Urban heat islands swelter communities in cities and metropolitan areas

Jose Castro – Fourth Estate Cooperative Contributor

New York, NY, United States (4E) – New York in August brings with it a thousand and one new smells permeating the city. These include sweat from fellow passengers in a cramped subway, garbage rotting in deep dark places as well as other scents from the city itself.

This is what scientists call as urban heat islands. This phenomenon occurs as asphalt and cement absorb as well as radiate heat from the sun. Because of the lack of greenery, there is less cover, making evaporation much faster and heat up the items throughout the city. For example, New York City temperatures can increase by 20 degrees Farenheit compared to other rural areas. This was confirmed through a study conducted by Climate Central, a non profit research group on the environment.

Urban heat island was first investigated and described in the 1800′s by Luke Howard. The effect would be the temperature difference would be greater during the evenings compared to the daytime and is at its highest when winds are weak. This is most observable during the summer and winter, as surfaces absorb short wave radiation which leads to an overall increased temperature in the surrounding area.

The Climate Central report identified the cities with the most intense urban heat islands in the United States. The Princeton, NJ based think tank identified Las Vegas, NV, Albuquerque, NM and Denver, CO as the US cities with this distinction.

According to Climate Central senior scientist Alyson Kenward, “Urban heat islands have hotter days, far hotter nights and more extremely hot days each summer than adjacent rural areas.” Kenward is also the lead author of the study. She added, “Thanks to the dual action of urbanization and climate change, cities are not just hotter, they are getting hotter faster: 45 of 60 cities we analyzed were warming at a faster rate than the surrounding rural land.”

Since the 1970′s, cities have become steadily hotter during the summer season. With nearly 80% of the US population residing in these cities, this can result in deleterious health effects for the millions of residents therein. Heat is considered the top weather related killer in the United States, as it causes conditions such as asthma attacks, heart attack, heat stroke and other health related problems.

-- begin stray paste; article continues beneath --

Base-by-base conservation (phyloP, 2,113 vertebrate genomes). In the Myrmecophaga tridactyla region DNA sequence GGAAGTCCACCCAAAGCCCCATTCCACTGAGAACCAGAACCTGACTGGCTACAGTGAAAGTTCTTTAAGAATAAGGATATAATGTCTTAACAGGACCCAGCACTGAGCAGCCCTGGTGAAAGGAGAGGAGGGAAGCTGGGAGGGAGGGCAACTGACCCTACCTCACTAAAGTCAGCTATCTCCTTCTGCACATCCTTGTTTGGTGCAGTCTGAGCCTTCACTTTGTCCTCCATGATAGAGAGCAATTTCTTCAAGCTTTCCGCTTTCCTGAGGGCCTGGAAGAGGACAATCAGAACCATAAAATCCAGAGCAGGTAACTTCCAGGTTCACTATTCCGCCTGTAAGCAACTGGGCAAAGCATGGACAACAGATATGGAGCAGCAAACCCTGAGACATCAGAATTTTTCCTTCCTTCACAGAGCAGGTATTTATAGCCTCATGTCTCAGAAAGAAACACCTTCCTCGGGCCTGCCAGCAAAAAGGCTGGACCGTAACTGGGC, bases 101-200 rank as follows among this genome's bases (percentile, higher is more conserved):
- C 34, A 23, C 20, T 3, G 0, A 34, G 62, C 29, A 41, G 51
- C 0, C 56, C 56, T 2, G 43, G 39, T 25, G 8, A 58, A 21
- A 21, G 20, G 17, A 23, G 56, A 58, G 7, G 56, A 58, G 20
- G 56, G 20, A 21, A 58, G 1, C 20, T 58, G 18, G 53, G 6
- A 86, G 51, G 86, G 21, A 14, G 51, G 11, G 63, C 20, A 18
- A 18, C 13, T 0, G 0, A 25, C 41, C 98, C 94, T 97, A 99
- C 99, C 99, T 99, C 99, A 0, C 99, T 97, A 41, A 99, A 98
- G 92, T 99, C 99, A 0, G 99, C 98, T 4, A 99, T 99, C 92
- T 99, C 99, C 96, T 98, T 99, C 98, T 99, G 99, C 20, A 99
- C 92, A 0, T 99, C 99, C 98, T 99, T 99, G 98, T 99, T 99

Another complication of urban heat islands is the increase in ozone air pollution. All cities reviewed showed a significant correlation between daily summer temperatures and bad air quality. The main factor in determining bad air quality would be ground level ozone concentrations. This may be due to the increased use of air conditioning units, whose main cooling chemical is still freon, an ozone rich chemical releases to the atmosphere.

After the top three, the next cities in the top 10 include Portland, OR, Louisville, KY, Washington DC, Kansas City, MO, Columbus, OH, Minneapolis, MN and Seattle, WA.

There are some recommended ways to mitigate the urban heat island phenomenon. One of the simplest ways is to paint roofs white. White reflects the rays rather than absorb it, as dark pigmentation would. Green roofing is another, which is essentially having a green canopy over the building. A roof garden would help lower the temperature both during the day and in the evenings. Also, increasing tree populations with also help, as trees help absorb the heat and generate the necessary oxygen to counteract all the other air health hazard issues.

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